The large charity advantage

Why was all this navel-gazing important? Because it illustrates why, without a universal way to compare impact between charities (which doesn’t exist and may never exist (3)), large charities have a significant and permanent advantage over younger rivals. Because reputation is so significant in charity, and part of that reputation is related to longevity and brand recognition, there are significant barriers to newer charities reaching any kind of scale. You mostly can’t say that X charity did a better job than Y charity with any certainty, so you have to rely on marketing. This means it is extremely difficult to unseat big charities by being better than them at their core mission – you need to be better than them at marketing instead.

Barriers to entry are of course not unique to charities – there’s a reason why the car industry didn’t have any successful new entrants for a few decades, and it wasn’t a lack of attempts. But because the normal rules of markets aren’t really applicable to charities, you’re even less likely to see broad turnover in the charity space.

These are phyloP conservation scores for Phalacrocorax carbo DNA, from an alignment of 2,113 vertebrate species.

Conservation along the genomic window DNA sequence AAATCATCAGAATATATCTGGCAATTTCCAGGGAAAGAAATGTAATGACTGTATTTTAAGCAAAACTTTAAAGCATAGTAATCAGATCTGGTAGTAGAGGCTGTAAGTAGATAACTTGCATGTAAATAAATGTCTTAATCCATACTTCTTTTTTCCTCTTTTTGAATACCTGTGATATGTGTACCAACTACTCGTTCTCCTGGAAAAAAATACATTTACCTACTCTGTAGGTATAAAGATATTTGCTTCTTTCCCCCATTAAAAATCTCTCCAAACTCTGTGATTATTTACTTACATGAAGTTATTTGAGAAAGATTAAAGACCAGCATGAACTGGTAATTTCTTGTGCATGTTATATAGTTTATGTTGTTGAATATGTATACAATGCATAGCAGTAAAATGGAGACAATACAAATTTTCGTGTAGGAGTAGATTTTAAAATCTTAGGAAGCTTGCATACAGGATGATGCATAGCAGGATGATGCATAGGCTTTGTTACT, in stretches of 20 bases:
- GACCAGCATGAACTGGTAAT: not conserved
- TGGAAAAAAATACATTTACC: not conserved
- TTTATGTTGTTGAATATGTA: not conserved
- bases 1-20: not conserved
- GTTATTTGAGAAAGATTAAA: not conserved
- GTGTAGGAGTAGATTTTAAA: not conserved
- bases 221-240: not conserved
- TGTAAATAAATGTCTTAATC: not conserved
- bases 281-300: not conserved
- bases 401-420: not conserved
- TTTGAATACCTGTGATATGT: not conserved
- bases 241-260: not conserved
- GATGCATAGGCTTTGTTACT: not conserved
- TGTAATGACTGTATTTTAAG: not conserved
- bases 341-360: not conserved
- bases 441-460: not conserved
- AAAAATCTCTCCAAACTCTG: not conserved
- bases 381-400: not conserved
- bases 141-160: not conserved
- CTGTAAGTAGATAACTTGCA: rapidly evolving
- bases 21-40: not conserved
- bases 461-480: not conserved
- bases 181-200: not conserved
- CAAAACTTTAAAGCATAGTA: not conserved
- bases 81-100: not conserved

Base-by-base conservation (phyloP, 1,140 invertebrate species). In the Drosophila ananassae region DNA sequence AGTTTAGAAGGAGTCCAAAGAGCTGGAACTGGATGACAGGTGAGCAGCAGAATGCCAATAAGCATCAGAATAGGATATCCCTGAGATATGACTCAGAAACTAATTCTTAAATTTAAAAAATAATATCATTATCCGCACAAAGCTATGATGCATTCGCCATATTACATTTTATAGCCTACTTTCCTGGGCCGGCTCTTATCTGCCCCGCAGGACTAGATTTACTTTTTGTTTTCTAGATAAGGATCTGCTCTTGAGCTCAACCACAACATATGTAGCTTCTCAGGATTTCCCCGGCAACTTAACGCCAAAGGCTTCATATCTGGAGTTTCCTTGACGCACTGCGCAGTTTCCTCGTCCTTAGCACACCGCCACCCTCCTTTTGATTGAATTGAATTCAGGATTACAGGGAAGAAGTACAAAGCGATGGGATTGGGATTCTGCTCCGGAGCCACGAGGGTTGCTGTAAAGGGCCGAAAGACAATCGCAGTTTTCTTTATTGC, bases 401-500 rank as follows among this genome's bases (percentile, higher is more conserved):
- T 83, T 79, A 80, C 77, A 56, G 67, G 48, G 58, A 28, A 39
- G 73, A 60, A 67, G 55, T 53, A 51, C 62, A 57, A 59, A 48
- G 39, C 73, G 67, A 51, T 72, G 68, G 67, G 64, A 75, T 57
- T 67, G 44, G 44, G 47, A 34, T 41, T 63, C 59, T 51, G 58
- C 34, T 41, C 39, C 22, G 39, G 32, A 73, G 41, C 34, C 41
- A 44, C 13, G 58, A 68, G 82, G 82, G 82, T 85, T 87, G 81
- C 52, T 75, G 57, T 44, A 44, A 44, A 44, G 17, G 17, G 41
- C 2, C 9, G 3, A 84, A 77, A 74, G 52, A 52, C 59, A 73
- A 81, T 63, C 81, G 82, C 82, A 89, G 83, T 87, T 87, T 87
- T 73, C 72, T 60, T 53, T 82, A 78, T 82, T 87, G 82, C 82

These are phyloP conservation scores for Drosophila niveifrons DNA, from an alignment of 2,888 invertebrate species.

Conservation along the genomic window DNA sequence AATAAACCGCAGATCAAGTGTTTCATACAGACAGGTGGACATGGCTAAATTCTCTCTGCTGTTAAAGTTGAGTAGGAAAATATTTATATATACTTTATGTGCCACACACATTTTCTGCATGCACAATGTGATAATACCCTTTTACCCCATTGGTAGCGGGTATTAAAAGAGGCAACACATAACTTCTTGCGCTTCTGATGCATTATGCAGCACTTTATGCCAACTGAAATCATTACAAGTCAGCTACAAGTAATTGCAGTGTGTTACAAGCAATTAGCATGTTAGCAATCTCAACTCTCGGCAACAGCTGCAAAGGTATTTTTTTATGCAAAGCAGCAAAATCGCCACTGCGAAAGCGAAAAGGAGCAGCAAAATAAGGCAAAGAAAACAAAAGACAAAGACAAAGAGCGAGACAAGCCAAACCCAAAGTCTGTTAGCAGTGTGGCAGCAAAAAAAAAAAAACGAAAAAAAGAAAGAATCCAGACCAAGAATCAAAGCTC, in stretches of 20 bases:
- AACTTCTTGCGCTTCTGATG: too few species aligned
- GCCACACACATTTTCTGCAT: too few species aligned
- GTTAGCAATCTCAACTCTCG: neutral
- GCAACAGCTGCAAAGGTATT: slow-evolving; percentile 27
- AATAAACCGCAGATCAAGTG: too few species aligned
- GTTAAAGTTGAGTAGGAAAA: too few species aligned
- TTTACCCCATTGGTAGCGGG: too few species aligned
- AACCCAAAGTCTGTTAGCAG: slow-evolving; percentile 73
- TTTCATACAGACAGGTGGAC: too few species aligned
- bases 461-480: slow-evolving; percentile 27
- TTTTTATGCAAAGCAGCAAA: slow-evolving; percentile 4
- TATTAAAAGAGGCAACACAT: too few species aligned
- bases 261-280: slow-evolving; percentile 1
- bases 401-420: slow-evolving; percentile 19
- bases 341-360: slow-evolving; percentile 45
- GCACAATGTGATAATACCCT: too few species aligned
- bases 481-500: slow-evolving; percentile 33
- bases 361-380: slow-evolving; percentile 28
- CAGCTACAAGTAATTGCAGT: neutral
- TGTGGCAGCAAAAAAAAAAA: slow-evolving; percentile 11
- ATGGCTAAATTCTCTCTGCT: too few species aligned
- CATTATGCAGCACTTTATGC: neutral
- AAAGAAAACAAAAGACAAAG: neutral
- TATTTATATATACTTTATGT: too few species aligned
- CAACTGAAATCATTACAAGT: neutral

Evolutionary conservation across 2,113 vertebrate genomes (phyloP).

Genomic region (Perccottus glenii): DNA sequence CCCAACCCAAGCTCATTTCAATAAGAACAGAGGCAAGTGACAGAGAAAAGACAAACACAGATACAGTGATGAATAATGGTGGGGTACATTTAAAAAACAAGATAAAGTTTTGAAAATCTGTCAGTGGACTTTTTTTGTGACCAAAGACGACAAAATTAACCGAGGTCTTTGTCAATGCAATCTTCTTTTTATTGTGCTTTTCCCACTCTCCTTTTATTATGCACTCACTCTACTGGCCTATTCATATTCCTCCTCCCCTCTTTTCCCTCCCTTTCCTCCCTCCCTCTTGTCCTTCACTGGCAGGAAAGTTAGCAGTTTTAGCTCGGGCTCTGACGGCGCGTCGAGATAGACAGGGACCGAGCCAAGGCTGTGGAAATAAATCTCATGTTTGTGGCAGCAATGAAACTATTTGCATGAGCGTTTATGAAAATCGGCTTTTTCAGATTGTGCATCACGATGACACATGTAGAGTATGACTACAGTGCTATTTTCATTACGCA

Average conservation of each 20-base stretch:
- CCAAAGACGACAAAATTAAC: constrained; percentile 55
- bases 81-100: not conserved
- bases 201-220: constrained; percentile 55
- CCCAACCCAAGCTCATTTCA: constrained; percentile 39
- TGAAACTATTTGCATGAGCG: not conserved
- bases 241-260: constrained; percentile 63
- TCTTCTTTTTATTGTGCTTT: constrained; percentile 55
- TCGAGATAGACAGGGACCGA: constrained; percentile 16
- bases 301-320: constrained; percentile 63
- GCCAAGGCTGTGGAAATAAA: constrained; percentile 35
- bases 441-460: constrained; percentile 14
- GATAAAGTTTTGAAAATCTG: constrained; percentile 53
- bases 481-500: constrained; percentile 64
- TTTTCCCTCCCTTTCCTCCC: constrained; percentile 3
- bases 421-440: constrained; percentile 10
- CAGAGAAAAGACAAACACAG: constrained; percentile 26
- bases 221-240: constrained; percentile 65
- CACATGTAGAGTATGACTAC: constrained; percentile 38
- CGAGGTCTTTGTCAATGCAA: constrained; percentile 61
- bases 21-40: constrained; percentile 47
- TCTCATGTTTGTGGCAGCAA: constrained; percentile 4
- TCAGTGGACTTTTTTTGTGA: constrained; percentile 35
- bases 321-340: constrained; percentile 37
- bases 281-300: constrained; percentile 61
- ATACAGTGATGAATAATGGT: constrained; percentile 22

Donations aren’t everything

This isn’t just true for donations. Indeed, it’s very easy to overstate the importance of donations to charities. A quick look at the ACNC Australian Charities report for 2014 reveals that on average, donations contributed only a quarter of charities’ total income (26%).  Some 35% of charities reportedly received no income from donations at all. These organisations fund themselves by charging for services (e.g. aged care), government grants, fees from members, and so forth. Of course, these proportions vary wildly be sector and by the size of the charity. For many charities, government grants are a far more significant share of income than donations. Indeed, for charities that have more than $10m in income, only 8% of revenue on average was donations, compared to 40% government grants and 52% other income. (4).

Yet large charities have an advantage here too – grant applications are long and thus expensive to write, making them difficult for small charities to do effectively. They often require charities to show evidence of previous successes, making it harder for new entrants to prove their worth.